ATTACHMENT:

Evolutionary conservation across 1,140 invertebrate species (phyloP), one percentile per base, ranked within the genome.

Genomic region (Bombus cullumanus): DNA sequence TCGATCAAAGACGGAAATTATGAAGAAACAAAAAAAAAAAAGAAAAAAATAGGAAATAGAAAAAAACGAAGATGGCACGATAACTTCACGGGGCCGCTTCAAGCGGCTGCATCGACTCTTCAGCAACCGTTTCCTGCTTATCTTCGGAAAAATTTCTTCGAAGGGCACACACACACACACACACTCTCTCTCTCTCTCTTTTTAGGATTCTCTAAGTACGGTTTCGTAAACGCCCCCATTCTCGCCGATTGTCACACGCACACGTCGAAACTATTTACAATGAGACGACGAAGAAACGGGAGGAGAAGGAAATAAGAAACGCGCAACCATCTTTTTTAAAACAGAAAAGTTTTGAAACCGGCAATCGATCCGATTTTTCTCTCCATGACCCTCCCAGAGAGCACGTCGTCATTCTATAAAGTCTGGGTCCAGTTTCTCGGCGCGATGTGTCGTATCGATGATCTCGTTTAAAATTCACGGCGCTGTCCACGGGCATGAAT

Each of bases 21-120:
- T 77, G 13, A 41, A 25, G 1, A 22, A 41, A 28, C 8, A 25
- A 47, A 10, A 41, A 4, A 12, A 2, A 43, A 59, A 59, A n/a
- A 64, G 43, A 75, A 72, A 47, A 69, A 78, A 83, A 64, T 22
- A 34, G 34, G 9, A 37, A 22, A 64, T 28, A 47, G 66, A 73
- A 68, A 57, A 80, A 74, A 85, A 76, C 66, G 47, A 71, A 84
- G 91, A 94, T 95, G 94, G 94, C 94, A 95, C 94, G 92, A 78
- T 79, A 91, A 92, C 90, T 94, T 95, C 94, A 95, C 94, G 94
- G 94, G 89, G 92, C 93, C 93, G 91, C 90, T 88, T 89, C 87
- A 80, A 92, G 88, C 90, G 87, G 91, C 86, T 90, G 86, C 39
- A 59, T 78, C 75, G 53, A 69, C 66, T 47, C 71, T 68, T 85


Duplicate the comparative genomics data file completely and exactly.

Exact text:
Evolutionary conservation across 1,140 invertebrate species (phyloP), one percentile per base, ranked within the genome.

Genomic region (Bombus cullumanus): DNA sequence TCGATCAAAGACGGAAATTATGAAGAAACAAAAAAAAAAAAGAAAAAAATAGGAAATAGAAAAAAACGAAGATGGCACGATAACTTCACGGGGCCGCTTCAAGCGGCTGCATCGACTCTTCAGCAACCGTTTCCTGCTTATCTTCGGAAAAATTTCTTCGAAGGGCACACACACACACACACACTCTCTCTCTCTCTCTTTTTAGGATTCTCTAAGTACGGTTTCGTAAACGCCCCCATTCTCGCCGATTGTCACACGCACACGTCGAAACTATTTACAATGAGACGACGAAGAAACGGGAGGAGAAGGAAATAAGAAACGCGCAACCATCTTTTTTAAAACAGAAAAGTTTTGAAACCGGCAATCGATCCGATTTTTCTCTCCATGACCCTCCCAGAGAGCACGTCGTCATTCTATAAAGTCTGGGTCCAGTTTCTCGGCGCGATGTGTCGTATCGATGATCTCGTTTAAAATTCACGGCGCTGTCCACGGGCATGAAT

Each of bases 21-120:
- T 77, G 13, A 41, A 25, G 1, A 22, A 41, A 28, C 8, A 25
- A 47, A 10, A 41, A 4, A 12, A 2, A 43, A 59, A 59, A n/a
- A 64, G 43, A 75, A 72, A 47, A 69, A 78, A 83, A 64, T 22
- A 34, G 34, G 9, A 37, A 22, A 64, T 28, A 47, G 66, A 73
- A 68, A 57, A 80, A 74, A 85, A 76, C 66, G 47, A 71, A 84
- G 91, A 94, T 95, G 94, G 94, C 94, A 95, C 94, G 92, A 78
- T 79, A 91, A 92, C 90, T 94, T 95, C 94, A 95, C 94, G 94
- G 94, G 89, G 92, C 93, C 93, G 91, C 90, T 88, T 89, C 87
- A 80, A 92, G 88, C 90, G 87, G 91, C 86, T 90, G 86, C 39
- A 59, T 78, C 75, G 53, A 69, C 66, T 47, C 71, T 68, T 85